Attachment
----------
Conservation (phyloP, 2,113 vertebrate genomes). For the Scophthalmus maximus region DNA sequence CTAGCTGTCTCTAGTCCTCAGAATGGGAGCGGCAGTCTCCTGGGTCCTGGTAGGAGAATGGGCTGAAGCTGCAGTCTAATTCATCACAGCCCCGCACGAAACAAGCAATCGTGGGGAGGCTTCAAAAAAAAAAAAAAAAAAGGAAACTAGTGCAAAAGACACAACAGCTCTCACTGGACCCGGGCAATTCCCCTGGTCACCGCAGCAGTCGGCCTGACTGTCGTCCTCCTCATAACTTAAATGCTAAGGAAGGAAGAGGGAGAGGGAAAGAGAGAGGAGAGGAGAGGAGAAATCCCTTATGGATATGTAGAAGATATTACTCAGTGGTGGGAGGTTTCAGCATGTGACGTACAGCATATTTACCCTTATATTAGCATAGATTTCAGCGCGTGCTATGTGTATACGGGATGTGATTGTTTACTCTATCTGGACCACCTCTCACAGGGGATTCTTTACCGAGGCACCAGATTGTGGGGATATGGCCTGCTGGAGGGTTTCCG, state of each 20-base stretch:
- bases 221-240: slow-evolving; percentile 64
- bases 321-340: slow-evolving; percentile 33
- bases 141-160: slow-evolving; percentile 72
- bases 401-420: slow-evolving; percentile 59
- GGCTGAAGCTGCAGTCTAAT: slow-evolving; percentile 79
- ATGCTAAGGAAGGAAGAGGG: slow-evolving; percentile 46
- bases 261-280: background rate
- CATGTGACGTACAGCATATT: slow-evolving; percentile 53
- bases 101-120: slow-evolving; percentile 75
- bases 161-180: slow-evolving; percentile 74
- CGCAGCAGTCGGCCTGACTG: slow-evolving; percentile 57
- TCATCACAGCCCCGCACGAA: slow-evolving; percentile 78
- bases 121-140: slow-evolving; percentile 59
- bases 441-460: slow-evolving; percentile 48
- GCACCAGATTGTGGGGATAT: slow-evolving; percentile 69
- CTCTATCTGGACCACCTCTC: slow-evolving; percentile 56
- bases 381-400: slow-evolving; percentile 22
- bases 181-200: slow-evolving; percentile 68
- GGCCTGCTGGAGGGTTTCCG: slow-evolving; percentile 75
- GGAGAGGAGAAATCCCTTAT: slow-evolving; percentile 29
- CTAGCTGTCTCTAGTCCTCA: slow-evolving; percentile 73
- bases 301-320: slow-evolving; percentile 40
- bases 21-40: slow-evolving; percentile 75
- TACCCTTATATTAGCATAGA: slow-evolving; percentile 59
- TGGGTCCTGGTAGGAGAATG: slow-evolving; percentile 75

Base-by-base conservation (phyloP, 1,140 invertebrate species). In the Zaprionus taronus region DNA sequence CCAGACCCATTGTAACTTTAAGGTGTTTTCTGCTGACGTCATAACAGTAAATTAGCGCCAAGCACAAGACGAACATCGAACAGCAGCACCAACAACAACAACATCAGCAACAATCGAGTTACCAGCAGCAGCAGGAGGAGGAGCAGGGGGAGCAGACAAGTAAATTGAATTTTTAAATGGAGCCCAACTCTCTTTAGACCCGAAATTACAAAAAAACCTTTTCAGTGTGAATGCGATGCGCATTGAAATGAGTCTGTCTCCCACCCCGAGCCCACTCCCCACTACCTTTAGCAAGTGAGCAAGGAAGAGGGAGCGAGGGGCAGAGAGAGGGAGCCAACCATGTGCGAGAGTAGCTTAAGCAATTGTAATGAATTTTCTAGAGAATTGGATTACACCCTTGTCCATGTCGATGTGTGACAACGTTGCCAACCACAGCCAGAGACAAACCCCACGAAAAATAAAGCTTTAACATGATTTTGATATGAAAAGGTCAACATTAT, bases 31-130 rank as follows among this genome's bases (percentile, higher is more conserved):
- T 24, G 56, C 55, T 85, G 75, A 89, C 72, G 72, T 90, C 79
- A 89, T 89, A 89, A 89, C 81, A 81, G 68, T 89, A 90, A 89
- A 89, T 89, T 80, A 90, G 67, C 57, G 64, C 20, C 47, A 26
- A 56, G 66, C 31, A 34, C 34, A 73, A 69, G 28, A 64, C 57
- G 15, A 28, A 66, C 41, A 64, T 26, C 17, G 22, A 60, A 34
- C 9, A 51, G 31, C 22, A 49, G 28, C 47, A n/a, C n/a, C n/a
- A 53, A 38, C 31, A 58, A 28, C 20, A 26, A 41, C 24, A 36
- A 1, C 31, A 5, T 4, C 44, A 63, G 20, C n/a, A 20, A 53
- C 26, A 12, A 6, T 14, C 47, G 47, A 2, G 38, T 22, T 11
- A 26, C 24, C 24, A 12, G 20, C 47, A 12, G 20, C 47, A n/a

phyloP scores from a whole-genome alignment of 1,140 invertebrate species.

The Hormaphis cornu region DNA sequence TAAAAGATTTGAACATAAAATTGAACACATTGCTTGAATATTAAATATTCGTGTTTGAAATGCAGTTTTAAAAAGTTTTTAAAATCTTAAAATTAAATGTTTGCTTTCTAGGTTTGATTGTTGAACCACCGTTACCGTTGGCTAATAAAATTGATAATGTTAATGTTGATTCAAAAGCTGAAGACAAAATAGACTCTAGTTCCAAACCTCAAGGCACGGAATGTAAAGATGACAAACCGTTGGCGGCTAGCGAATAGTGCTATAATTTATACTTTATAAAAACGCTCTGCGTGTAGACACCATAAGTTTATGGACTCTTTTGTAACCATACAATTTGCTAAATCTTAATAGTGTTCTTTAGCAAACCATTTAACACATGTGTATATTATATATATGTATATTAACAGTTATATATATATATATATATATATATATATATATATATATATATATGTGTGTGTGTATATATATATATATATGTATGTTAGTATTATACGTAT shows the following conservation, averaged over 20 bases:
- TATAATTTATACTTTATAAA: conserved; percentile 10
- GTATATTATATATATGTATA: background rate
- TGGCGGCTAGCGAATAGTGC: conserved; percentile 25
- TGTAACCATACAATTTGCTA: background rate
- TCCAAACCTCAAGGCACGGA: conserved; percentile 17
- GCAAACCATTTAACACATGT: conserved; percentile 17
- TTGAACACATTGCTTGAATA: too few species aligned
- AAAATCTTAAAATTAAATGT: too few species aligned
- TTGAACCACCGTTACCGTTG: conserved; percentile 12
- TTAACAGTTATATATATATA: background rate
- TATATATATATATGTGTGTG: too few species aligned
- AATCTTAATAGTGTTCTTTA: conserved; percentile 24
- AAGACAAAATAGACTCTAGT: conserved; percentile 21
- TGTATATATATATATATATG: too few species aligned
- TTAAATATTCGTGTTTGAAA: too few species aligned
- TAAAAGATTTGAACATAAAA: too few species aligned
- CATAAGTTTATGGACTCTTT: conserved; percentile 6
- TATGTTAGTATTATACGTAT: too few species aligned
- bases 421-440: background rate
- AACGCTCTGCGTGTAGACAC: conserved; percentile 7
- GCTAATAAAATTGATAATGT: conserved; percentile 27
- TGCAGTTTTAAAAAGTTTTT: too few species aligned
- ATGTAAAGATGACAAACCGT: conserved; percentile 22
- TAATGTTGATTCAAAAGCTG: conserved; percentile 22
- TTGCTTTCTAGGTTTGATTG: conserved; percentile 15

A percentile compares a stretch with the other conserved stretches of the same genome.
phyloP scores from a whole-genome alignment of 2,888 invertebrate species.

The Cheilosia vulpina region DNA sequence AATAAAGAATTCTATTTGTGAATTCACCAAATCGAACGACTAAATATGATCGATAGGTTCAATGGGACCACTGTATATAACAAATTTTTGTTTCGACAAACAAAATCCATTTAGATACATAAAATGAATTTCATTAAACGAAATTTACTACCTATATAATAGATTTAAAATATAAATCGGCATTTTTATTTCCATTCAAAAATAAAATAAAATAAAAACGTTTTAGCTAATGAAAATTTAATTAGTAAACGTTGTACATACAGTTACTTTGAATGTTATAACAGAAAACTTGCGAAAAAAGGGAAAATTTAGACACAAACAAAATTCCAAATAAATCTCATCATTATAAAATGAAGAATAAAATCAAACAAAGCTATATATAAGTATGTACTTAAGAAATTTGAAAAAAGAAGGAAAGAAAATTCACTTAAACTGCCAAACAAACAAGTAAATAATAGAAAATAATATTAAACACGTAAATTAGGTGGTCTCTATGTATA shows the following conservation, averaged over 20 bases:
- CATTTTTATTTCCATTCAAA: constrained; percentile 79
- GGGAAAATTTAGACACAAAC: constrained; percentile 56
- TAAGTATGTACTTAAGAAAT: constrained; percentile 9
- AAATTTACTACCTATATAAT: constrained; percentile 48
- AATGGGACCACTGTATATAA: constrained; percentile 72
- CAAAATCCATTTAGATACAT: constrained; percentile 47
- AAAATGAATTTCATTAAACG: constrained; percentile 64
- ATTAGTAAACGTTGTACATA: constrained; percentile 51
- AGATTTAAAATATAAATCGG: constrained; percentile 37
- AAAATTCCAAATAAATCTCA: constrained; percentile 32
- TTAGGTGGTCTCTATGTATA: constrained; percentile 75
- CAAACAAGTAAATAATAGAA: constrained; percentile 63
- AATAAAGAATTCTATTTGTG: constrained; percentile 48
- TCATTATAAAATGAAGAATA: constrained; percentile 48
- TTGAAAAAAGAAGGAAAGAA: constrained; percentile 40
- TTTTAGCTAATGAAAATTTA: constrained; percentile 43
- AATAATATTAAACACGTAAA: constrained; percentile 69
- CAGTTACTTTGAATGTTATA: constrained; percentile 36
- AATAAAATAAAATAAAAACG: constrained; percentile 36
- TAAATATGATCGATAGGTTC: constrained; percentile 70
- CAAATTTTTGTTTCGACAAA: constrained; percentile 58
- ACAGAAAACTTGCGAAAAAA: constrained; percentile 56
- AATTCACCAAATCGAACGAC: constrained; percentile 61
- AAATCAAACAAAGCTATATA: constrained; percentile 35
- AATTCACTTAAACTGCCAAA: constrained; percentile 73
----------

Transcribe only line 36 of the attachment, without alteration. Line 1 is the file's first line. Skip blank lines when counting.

- C 26, A 12, A 6, T 14, C 47, G 47, A 2, G 38, T 22, T 11